But that’s not how it works. Life isn’t and has never been fair or easy. And so I did again what I always do in times of crisis: I looked the pain I felt in the face and refused to blink, ran at it head on. And the process of staring it down — like it always has been — was tiresome, rough, and painful. I experienced the grief that accompanies loss firsthand; sometimes it left me crying, sometimes yelling, sometimes silent. But I never ran from it or shoved it into a corner or responded in any way other than how my body and mind told me to. Because, as I mentioned earlier, I knew from past experience that if we don’t share or communicate or openly experience our fears and pain the way that’s best for us, they turn into something much worse. Something inarticulate. Something that expands and follows us months after the actual event has occurred. If we don’t take responsibility for our pain and articulate what hurts us, we can never let it go.
And as bad as the process of facing our pain feels, and as hard as it can be for everyone involved, it’s necessary. Especially when others are involved, we need to be brave enough to both share that pain with them and brace for when they share pain with us (or as a friend said to me over dinner last night, “Sometimes you just need to nut up and take it, and then let it go”). We need to go through our own experiences and very often be punching bags for others as they move through theirs (and sometimes we call this fighting — another ugly but necessary fact of life). And as awful as that feels and looks, as much as in the moment our reactions may be emotional and hurtful, that process moves us through that pain, all those fears, all that anger, and releases them into the wild. It does not kill us — in fact, it makes pain tolerable because it lets us identify, get over, and let go of what hurts. It makes us stronger, more capable, more self aware people. It clears our heads and makes room for better things. Most importantly, it clears the space for happiness.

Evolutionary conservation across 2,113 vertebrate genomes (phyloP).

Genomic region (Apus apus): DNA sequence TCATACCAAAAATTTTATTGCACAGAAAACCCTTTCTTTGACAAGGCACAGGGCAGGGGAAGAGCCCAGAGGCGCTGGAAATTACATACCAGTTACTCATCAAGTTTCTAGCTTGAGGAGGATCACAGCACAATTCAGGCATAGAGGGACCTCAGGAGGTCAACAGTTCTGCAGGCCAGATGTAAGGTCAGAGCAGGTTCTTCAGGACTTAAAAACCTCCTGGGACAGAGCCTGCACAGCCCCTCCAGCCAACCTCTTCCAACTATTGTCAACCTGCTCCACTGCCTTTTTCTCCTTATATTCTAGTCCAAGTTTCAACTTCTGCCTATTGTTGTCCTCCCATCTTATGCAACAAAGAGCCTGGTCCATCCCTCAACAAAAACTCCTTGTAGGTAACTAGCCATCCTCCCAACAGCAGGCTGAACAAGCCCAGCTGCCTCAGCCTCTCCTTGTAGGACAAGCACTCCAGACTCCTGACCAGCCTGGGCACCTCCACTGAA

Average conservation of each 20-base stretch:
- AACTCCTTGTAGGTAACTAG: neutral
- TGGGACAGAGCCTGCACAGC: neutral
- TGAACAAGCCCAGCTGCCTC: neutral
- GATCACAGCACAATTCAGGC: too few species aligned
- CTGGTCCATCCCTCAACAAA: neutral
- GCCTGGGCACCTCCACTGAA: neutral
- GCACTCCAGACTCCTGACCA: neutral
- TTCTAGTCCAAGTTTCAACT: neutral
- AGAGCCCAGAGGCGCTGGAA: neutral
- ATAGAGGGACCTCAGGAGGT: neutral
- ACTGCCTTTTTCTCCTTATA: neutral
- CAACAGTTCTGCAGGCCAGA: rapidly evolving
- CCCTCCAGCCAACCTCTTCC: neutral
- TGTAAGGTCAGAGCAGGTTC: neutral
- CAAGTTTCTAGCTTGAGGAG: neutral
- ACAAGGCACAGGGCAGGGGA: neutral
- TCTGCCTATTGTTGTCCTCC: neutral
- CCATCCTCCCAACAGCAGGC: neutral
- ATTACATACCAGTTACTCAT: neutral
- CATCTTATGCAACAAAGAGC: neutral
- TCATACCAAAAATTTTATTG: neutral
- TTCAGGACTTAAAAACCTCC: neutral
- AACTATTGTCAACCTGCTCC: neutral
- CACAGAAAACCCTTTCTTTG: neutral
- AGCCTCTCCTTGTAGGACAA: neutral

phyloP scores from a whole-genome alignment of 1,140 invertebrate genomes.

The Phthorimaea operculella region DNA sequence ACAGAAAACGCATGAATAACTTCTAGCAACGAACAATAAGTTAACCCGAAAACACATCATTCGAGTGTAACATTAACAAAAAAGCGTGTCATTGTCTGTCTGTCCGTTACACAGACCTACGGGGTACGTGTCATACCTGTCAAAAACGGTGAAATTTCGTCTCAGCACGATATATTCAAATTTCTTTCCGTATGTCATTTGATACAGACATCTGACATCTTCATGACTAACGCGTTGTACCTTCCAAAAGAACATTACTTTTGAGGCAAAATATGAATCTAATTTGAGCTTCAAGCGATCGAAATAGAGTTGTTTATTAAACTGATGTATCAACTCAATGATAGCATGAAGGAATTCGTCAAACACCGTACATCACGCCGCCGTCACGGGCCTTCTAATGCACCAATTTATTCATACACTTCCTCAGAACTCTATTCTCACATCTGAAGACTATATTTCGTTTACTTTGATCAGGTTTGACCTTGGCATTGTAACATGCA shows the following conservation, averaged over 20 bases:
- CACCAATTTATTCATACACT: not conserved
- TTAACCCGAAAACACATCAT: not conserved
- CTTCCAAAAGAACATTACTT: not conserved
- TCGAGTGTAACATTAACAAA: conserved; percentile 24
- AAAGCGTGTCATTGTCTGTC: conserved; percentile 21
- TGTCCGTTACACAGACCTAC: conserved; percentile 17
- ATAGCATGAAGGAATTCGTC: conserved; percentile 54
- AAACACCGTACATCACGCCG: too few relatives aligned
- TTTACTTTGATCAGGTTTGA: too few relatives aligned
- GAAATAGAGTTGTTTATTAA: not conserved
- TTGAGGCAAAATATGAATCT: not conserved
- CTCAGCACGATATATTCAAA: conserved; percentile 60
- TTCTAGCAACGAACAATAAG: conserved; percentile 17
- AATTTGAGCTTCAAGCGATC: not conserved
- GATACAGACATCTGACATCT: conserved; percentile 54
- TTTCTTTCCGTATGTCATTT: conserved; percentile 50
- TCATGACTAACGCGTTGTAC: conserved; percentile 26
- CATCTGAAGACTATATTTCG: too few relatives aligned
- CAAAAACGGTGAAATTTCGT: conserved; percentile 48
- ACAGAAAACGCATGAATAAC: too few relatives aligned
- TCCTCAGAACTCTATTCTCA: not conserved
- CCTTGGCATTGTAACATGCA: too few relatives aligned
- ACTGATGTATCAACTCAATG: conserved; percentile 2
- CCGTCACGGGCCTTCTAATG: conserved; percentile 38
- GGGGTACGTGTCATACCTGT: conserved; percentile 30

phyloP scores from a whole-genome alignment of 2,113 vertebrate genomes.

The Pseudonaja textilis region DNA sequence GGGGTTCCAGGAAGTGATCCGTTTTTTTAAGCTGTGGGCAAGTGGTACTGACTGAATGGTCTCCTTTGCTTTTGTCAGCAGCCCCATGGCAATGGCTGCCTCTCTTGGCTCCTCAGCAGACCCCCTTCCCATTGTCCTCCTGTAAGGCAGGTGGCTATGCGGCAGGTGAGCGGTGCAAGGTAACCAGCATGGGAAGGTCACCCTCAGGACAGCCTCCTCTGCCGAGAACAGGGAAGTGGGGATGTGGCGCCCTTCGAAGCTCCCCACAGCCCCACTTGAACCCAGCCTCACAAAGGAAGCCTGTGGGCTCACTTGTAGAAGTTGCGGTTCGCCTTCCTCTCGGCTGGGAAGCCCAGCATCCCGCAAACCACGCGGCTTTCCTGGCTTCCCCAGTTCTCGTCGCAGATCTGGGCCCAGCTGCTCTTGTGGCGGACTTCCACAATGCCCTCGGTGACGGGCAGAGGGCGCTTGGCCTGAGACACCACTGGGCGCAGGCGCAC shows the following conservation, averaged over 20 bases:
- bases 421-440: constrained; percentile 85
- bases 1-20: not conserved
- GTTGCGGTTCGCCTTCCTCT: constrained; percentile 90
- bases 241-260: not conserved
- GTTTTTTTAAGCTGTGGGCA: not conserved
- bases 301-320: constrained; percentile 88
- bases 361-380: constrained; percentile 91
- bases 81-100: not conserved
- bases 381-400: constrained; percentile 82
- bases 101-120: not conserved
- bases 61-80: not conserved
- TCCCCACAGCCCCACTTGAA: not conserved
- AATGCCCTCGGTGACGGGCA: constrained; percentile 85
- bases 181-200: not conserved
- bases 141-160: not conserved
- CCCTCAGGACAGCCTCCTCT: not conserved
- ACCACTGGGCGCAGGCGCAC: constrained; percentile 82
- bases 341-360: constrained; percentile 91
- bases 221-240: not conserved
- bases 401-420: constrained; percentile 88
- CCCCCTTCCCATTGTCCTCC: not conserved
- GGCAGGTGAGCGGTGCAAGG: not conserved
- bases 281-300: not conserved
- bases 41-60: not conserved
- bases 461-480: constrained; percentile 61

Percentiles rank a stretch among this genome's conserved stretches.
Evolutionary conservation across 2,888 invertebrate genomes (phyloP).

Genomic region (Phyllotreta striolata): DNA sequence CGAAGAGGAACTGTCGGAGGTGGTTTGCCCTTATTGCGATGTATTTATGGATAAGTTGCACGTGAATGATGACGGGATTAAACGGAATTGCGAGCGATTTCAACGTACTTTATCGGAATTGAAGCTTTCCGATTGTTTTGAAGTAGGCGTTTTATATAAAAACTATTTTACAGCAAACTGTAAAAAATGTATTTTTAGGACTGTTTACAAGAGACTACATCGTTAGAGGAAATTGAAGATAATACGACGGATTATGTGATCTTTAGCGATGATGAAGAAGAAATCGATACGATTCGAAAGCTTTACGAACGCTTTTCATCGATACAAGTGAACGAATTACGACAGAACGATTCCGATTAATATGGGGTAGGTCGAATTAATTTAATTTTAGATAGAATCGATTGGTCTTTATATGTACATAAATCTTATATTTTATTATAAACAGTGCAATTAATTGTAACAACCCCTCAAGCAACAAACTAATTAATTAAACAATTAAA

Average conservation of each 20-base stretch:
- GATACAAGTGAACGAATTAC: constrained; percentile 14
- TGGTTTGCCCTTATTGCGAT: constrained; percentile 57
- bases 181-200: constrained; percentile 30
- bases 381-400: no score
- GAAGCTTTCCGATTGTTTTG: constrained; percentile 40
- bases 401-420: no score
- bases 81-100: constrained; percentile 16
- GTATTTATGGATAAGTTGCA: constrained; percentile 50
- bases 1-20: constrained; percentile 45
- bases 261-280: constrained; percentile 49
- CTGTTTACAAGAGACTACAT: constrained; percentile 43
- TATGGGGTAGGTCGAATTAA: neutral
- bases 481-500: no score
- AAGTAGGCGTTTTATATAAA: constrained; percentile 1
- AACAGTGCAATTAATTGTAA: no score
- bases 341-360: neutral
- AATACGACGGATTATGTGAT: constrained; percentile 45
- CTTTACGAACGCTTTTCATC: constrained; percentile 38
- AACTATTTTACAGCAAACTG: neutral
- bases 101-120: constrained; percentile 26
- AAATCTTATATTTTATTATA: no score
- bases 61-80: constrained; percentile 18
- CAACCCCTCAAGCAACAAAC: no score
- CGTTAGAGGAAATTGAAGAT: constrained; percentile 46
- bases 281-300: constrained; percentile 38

I was on my way to visit Super Pony today when suddenly I realized I felt happy. I’ve been tracking this for awhile — noting when I feel happy and how long it lasts. For the most part, it’s been fleeting these last two weeks. I’ll be happy for an hour, and then sad again for much longer. But this time, it didn’t let go. I turned up at the barn, found out Super Pony had thrown a shoe and so couldn’t be ridden, did my barn work, played with Super Pony in his field, went to the grain store to buy more food, and headed home. And on the way home, I turned up my music and sang and danced along — something I know I only do when I’m happy. And I had done it on the way out too.
And this is AWESOME (my all caps should prove that alone). Because when I’m happy — which is most of the time, just not lately — I know I’m this fantastic, fun person. I’m energetic and full of life and excited to be along for the ride. And I love to share that energy with others or use it in ways that can help those around me feel the same.
This doesn’t mean I won’t be sad again — because I will. But I know what it does mean is that I’m on the right track. I can take a punch and get back up again. I can be comfortable expressing my own pain in ways that make sense to me and helping those around me express and understand theirs in ways that make sense to them. I can live and love freely, without hesitation or encumbrance. Some crises will derail that for awhile (see: getting diagnosed with terminal cancer), but as I’ve always known — I can ride out the bad times, let them go, and get ready for more good times. Because there will always be bad times; there will always be moments that seem unbearable or horribly frightening or miserable. And in fact, those bad times almost don’t matter. We have to learn to experience them and then let them go.
It’s the good times that do matter. And I have lots of good ones left.